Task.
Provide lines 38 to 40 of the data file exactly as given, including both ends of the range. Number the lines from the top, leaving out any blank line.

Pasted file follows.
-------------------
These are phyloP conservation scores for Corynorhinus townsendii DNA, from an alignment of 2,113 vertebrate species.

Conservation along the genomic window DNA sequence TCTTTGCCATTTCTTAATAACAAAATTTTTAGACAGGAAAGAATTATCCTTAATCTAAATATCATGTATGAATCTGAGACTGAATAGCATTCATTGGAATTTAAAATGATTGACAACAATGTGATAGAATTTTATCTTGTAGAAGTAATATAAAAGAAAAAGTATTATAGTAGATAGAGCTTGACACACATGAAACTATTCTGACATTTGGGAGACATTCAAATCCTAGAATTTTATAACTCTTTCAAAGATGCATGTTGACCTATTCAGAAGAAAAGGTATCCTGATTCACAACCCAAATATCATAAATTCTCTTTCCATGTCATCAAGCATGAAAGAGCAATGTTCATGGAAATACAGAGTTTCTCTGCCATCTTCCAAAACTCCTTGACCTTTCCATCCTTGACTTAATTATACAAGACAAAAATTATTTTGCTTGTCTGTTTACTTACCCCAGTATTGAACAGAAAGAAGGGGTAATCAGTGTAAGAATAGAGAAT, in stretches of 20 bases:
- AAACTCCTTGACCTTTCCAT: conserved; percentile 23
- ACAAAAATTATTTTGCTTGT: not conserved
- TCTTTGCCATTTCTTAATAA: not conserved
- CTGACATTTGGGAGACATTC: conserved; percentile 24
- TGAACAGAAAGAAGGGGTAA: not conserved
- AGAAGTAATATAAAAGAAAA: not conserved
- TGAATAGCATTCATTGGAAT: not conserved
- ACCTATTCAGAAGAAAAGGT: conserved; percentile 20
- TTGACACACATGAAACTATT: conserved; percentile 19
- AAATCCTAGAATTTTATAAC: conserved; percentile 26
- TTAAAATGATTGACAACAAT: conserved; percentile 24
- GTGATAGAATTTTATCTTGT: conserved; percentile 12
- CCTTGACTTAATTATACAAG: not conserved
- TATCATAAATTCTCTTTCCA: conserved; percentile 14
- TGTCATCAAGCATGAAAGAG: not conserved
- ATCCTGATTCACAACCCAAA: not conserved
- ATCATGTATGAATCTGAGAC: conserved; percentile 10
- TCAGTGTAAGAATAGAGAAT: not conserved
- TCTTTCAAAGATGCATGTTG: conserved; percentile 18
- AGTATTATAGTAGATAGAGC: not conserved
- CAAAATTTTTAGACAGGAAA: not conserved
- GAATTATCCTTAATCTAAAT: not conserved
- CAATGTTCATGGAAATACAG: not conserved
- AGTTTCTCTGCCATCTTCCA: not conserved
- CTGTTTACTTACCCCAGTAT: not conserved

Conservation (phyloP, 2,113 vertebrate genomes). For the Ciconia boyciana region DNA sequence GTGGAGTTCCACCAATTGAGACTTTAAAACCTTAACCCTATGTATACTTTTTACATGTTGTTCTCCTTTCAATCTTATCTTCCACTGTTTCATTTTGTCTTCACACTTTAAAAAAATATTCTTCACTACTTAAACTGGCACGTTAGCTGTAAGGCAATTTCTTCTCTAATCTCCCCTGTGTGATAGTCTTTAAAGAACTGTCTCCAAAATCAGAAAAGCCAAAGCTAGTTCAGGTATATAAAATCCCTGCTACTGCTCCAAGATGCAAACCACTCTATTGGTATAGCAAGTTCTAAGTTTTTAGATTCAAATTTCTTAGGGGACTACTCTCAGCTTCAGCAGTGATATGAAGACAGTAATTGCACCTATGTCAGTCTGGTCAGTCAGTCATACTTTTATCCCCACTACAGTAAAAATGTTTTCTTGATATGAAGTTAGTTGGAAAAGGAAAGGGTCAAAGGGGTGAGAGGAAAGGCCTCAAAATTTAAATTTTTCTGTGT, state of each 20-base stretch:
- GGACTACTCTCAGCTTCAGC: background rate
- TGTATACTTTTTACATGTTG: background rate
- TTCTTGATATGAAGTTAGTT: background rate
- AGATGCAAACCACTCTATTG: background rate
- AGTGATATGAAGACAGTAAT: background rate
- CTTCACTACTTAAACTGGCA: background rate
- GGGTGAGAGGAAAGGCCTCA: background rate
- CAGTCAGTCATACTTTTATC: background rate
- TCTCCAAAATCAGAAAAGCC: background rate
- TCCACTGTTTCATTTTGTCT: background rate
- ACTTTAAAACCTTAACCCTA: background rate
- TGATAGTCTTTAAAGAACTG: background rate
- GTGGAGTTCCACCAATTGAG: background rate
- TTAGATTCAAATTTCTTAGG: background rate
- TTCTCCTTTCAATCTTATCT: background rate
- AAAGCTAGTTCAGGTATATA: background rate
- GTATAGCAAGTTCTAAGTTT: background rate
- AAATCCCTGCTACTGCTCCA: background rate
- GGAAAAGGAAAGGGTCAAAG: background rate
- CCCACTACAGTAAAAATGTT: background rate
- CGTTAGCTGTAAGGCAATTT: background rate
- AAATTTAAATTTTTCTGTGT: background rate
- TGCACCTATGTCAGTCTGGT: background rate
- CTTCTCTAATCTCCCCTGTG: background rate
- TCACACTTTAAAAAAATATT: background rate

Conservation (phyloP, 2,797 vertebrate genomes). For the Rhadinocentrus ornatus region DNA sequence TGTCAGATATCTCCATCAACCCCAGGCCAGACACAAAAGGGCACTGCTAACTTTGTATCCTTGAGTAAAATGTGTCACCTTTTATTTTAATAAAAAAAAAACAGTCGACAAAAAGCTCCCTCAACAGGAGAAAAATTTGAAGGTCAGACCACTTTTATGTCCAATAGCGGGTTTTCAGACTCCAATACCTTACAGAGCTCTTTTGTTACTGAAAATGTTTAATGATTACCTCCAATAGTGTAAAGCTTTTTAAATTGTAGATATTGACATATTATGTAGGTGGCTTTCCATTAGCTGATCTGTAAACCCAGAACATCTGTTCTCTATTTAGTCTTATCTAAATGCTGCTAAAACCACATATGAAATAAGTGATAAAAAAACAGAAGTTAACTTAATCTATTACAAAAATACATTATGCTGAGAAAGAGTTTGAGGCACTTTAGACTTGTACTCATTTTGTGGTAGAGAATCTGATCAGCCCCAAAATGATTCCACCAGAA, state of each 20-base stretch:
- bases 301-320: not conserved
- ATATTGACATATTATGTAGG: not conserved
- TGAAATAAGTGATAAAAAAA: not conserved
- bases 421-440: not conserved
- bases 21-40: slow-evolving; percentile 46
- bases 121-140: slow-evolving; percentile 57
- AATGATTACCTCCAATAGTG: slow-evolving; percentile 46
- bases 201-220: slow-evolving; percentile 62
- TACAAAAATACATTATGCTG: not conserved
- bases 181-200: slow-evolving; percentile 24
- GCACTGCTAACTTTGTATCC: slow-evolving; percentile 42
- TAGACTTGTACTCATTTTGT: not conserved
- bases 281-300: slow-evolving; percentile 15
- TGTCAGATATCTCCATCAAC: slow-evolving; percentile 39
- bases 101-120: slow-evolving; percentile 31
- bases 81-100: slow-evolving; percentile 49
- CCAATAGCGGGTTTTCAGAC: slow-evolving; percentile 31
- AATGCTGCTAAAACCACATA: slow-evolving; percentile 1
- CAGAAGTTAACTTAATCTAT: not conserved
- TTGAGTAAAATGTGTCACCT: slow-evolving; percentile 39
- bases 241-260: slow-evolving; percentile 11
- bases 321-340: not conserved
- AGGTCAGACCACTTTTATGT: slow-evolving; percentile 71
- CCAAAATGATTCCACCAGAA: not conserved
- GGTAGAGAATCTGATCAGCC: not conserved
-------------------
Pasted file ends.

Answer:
- TCCACTGTTTCATTTTGTCT: background rate
- ACTTTAAAACCTTAACCCTA: background rate
- TGATAGTCTTTAAAGAACTG: background rate